- Less than 5% of the plastic in the world is
- In 2050, it is calculated that there could be more plastic than fish in the sea (by weight) according to the report “The New Plastics Economy: Rethinking the future of plastics” published in 2016 by the Ellen MacArthur Foundation and the World Economic Forum
“At the start of any catastrophic event there is a scientific person being ignored”
Activism and lobbying as an example and engine of change
The most powerful thing about activism is that it is done from the example. Empathize and inspire to awaken consciences.
Some examples of activism against single-use plastic:
- Rob Greenfield, activist and adventurer
- Bea Johnson, the driving force behind the Zero Waste movement is her book Zero Waste Home
- Trash is for Tossers – Lauren Singer popularized the concept of garbage in a glass jar
- Bye Bye Plastic bags Bali movimiento para prohibir las bolsas de pástico de las hermaas Melati e Isabel Wijsen.
- PlasticAttack, Local groups organizing to pressure supermarkets to stop marketing products with so much plastic.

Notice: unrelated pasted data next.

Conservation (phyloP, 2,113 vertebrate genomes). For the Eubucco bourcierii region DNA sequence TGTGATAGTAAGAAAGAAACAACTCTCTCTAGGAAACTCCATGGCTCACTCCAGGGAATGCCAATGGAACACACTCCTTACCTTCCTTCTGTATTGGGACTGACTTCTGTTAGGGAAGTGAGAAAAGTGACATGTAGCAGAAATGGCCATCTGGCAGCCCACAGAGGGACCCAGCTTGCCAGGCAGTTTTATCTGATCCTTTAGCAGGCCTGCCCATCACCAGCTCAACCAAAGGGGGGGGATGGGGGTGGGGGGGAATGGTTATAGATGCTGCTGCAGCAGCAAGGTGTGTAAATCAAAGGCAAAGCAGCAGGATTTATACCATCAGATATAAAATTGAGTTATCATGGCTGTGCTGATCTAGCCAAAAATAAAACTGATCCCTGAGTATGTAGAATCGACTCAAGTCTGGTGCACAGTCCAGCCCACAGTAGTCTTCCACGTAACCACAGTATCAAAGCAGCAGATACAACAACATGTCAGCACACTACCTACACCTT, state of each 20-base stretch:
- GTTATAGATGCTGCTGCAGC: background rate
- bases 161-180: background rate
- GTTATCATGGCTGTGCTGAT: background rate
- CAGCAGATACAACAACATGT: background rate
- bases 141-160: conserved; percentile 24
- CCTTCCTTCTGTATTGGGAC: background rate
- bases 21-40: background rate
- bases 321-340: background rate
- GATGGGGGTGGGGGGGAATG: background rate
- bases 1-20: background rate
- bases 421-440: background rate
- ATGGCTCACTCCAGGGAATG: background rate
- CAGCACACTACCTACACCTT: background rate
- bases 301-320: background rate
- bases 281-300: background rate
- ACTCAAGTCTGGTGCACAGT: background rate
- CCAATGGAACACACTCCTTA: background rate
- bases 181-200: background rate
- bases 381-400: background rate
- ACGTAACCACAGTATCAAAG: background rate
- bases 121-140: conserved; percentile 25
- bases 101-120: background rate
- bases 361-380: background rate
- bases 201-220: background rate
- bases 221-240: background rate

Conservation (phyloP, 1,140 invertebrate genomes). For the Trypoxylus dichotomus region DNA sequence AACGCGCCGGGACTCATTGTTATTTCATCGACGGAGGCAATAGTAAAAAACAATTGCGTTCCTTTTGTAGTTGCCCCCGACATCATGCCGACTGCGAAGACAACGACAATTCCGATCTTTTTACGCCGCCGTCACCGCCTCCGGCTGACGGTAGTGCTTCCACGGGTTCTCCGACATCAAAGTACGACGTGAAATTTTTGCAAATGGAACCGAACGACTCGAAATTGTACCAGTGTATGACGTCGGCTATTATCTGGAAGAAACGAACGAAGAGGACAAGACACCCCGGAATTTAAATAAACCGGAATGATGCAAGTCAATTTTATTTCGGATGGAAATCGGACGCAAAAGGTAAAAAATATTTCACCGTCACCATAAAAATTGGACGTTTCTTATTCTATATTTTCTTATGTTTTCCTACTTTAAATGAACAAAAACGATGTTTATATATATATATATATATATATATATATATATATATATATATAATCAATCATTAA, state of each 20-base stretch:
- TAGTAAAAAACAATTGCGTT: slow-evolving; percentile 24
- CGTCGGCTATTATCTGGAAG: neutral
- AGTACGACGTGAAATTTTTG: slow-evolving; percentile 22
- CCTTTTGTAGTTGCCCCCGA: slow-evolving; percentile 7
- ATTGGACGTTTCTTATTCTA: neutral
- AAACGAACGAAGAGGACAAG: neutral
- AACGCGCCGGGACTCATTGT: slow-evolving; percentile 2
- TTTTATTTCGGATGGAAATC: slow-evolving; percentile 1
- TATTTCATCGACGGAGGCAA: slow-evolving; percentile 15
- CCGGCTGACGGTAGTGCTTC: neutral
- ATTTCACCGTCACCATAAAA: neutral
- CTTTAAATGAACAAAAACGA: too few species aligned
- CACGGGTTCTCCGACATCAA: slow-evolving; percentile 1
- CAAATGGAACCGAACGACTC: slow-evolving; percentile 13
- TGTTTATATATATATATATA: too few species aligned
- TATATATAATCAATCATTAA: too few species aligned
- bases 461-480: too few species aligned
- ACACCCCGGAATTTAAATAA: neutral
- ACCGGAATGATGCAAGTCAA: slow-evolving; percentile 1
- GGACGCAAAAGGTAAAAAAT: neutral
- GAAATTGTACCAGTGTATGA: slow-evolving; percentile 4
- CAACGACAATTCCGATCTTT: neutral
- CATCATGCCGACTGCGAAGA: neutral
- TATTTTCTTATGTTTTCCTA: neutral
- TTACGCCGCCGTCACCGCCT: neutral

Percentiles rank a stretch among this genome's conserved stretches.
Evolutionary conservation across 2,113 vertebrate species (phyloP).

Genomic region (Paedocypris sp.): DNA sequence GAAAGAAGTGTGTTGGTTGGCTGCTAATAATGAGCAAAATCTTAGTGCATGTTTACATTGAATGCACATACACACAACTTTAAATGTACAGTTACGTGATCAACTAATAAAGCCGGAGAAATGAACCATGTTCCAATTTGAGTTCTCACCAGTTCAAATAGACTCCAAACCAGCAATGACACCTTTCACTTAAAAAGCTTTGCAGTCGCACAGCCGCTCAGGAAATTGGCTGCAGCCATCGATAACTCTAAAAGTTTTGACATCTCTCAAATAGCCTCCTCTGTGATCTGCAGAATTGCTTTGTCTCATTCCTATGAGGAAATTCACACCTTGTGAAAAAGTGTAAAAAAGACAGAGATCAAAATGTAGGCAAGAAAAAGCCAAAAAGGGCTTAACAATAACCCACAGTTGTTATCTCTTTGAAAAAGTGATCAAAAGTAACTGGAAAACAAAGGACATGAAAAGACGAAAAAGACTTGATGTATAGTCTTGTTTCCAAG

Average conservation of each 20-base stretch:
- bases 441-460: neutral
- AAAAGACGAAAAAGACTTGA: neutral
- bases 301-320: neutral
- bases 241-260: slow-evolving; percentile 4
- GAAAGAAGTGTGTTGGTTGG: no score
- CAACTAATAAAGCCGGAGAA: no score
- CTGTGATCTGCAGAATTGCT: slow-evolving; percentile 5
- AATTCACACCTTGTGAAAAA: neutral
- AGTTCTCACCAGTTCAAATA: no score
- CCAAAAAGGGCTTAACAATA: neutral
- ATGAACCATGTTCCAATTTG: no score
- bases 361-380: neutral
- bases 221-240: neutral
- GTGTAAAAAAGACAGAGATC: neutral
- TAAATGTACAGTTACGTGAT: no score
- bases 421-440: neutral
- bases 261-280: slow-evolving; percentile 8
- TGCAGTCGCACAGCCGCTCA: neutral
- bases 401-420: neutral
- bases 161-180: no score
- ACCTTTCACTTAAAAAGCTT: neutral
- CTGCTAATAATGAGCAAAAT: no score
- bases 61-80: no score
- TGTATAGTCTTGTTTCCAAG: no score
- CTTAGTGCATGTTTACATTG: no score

- Plastic Free July annual campaign to mobilize and raise awareness through the “July without plastic” challenge.
“Never doubt that a small group of committed citizens can change the world. Indeed, it is the only thing that has. Margaret Mead.
The above are examples of local people or groups that often transcend movements. On the other hand, there are all the large organizations that bring together some of these actors and create large campaigns to raise awareness and pressure governments and companies.
Main activism and lobbying platforms:
- Break Free From Plastic
- Rethink Plastic
- Plastic Pollution Coallition
- Zero Waste Europe
- A Plastic Planet
- 5 Gyres
- Alliance to end Plastic Waste
- Fundación Ellen MacArthur
Important advances in legislation and commitments made:
Some of the most important agreements that have been implemented to date and commit governments and large corporations with concrete actions:
- Prohibición plásticos de un solo uso Unión Europea 2021
- European Strategy for Plastics in a Circular Economy
- New Plastics Economy – ONU y Fundación Ellen MacArthur
Ecodesign, new materials and business models: towards the Circular Economy
Here are some interesting examples that demonstrate this:
Redesign everyday objects:
- Cepillo de dientes Everloop de NOS studio
- Reusable packaging of Replenish
- Reusable Home Delivery Package RePack